This is a good month to view the Pleiades in Taurus, also known as M45 or the Seven Sisters. The starlore associated with the Pleiades is extensive (example). 1 2 3
Quadrantid Meteor Shower
4
Earth at perihelion
closest to Sun
0.983 AU
5
Jupiter at Opposition
6 7 8 9

10 11
12 13 14 15 16

17 18
19
Ganymede
Europa
20 21 22Callisto 23 24 25
26 27 28
Io
29 30 31
Chinese
New Year
Below Orion's belt is where we find the amazing nebula (more).



Dr. Leslie E. Spanel Planetarium
FEBRUARY   2014
Jan | Feb | Mar | Apr | May | Jun | Jul | Aug | Sep | Oct | Nov | Dec
Sunday
Monday
Tuesday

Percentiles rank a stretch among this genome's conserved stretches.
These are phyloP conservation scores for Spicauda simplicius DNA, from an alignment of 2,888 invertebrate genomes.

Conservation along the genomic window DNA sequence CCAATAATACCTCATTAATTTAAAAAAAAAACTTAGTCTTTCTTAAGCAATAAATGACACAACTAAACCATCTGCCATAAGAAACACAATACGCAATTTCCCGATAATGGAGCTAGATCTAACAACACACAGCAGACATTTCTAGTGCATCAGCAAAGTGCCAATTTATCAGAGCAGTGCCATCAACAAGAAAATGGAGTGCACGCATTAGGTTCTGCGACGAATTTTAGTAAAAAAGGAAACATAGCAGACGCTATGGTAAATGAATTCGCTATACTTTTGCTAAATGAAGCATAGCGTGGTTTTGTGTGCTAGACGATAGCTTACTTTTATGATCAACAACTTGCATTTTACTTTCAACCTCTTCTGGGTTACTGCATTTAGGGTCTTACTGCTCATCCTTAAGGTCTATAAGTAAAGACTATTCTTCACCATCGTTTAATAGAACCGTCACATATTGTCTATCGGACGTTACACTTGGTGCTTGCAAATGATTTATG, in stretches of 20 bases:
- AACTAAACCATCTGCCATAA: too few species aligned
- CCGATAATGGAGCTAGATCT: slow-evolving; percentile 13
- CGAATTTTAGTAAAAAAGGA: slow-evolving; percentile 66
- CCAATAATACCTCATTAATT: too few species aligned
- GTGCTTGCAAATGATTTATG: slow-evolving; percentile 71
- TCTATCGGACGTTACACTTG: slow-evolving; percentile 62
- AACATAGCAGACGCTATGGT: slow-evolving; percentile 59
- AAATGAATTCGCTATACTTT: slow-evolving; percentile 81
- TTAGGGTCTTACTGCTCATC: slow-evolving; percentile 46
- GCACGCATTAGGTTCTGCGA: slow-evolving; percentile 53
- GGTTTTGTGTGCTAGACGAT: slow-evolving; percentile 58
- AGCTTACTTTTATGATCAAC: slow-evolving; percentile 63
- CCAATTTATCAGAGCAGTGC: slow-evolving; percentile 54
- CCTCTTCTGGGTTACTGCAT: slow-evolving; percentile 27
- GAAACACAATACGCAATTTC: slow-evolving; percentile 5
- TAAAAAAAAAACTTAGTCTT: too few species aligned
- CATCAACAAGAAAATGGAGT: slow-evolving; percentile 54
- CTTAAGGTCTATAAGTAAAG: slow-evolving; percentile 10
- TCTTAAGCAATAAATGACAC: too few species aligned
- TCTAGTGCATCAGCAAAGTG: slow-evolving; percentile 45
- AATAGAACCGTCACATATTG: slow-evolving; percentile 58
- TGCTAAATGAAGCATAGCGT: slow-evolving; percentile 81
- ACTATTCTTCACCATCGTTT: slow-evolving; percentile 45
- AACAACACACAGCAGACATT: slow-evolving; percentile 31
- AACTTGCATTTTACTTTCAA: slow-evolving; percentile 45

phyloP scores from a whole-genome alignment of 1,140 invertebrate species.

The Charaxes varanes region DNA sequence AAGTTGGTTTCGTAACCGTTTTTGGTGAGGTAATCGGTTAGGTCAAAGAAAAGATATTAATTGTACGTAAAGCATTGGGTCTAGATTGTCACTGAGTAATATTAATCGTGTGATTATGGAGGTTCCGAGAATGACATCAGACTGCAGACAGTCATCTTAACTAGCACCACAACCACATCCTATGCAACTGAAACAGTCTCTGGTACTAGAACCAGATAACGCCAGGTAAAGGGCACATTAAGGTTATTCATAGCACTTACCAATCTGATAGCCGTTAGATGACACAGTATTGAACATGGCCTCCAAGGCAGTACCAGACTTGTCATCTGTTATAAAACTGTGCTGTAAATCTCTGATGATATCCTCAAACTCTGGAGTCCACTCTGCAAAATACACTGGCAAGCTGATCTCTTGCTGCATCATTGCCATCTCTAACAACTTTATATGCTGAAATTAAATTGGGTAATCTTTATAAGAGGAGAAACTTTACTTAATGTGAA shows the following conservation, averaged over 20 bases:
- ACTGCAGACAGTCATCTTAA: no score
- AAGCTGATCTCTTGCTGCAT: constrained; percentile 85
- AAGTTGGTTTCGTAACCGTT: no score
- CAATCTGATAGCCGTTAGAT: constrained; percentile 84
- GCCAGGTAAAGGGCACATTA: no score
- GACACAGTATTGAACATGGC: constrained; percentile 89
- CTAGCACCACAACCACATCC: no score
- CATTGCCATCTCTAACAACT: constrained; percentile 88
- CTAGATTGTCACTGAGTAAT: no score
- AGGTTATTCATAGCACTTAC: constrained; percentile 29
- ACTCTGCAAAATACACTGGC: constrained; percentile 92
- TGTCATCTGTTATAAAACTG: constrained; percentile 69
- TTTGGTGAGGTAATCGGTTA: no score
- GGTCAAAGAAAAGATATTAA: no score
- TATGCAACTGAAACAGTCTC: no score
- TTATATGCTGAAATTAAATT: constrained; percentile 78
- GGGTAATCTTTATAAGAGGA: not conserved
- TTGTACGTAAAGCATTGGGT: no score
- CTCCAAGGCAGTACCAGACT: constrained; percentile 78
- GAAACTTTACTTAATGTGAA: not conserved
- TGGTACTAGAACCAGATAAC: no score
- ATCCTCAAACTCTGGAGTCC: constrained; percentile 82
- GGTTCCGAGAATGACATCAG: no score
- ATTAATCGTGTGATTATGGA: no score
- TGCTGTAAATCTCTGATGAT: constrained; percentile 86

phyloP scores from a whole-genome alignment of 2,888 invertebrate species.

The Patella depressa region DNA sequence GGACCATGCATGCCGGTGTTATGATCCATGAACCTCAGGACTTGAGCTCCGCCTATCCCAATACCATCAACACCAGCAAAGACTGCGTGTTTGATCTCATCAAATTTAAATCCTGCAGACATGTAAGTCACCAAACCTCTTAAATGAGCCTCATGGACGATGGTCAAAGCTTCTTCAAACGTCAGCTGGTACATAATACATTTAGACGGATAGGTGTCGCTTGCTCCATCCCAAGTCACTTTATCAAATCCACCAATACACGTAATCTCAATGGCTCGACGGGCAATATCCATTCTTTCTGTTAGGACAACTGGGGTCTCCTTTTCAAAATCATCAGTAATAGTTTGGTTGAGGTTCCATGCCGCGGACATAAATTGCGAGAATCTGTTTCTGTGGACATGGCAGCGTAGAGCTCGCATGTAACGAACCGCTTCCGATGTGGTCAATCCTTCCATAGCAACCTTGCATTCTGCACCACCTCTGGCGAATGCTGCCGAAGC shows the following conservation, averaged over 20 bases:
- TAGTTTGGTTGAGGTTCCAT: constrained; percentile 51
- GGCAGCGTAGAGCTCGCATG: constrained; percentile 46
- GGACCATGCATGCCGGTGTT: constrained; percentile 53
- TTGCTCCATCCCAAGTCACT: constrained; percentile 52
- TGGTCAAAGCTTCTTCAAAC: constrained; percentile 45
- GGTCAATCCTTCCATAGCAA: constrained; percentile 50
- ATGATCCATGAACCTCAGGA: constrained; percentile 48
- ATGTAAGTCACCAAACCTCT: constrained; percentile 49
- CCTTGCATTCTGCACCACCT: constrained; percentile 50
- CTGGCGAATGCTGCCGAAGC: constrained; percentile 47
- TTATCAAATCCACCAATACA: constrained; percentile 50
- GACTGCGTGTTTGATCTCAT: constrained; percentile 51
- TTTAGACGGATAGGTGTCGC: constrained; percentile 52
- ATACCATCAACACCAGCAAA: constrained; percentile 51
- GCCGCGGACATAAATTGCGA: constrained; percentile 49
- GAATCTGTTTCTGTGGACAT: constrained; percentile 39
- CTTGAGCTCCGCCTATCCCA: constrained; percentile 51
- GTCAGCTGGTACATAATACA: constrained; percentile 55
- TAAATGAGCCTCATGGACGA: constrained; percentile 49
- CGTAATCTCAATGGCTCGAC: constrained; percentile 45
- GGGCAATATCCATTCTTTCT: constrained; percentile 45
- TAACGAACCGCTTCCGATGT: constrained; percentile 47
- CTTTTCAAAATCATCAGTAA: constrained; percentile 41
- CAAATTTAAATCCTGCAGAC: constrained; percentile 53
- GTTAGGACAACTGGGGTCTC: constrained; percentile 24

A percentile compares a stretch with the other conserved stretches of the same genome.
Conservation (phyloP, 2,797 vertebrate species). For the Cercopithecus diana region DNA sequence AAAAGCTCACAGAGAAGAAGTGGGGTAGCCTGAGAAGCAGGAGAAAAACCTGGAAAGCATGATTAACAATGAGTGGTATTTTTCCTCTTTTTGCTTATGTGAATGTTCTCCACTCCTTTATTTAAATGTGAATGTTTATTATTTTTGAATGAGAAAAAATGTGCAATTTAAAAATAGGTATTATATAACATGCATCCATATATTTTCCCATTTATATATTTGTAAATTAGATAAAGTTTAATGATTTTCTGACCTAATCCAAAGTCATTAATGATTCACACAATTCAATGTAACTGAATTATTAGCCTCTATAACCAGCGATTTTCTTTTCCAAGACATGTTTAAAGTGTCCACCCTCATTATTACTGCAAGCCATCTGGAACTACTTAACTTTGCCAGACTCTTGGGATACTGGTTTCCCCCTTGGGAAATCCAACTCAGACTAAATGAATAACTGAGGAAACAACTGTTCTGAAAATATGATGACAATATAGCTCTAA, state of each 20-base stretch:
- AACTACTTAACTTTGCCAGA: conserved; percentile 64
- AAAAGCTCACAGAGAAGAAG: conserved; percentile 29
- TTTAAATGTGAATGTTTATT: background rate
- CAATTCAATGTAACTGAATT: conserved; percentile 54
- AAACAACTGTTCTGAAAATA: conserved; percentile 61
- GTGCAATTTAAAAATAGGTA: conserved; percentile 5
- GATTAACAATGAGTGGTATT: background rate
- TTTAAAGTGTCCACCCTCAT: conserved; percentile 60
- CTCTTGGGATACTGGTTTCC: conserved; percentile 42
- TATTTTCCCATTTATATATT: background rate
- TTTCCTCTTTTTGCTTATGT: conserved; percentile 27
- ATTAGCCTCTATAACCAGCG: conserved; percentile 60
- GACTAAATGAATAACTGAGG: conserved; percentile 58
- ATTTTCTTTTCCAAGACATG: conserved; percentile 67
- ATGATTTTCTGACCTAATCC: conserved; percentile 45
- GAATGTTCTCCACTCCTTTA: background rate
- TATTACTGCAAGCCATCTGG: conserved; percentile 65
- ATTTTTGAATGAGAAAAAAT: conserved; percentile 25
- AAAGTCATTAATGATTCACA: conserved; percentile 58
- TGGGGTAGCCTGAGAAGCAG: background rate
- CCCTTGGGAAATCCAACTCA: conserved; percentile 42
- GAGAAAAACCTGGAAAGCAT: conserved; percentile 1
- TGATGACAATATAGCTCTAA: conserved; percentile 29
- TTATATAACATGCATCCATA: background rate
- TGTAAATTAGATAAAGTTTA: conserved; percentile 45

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Zodiacal light is a pyramid of very dim light seen in the west after evening twilight and in the east after morning twilight. It is light scattered from the Sun by countless micro-meteoroidal particles along the plane of the solar system. (more) 1
2 3 4 5
Apollo 14 lands on the Moon 1971
6 7 8
9
10 11 12 13

14 15
Galileo Galilei born 1564
16
17 18 19
Nicholous Copernicus
born 1473
(bio)
20
John Glenn
orbits Earth in "Friendship 7" 1962
21 22
23
Supernova 1987A Observed
24 25 26
27 28

Aurora photo by RL.Dietz



Dr. Leslie E. Spanel Planetarium
MARCH   2014
Jan | Feb | Mar | Apr | May | Jun | Jul | Aug | Sep | Oct | Nov | Dec
Sunday
Monday
Tuesday
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Saturday
Leo is now high in the southeastern sky in the evening and increasingly dominates the spring sky. From northern latitudes look for the Big Dipper straight up on the zenith. (constellations)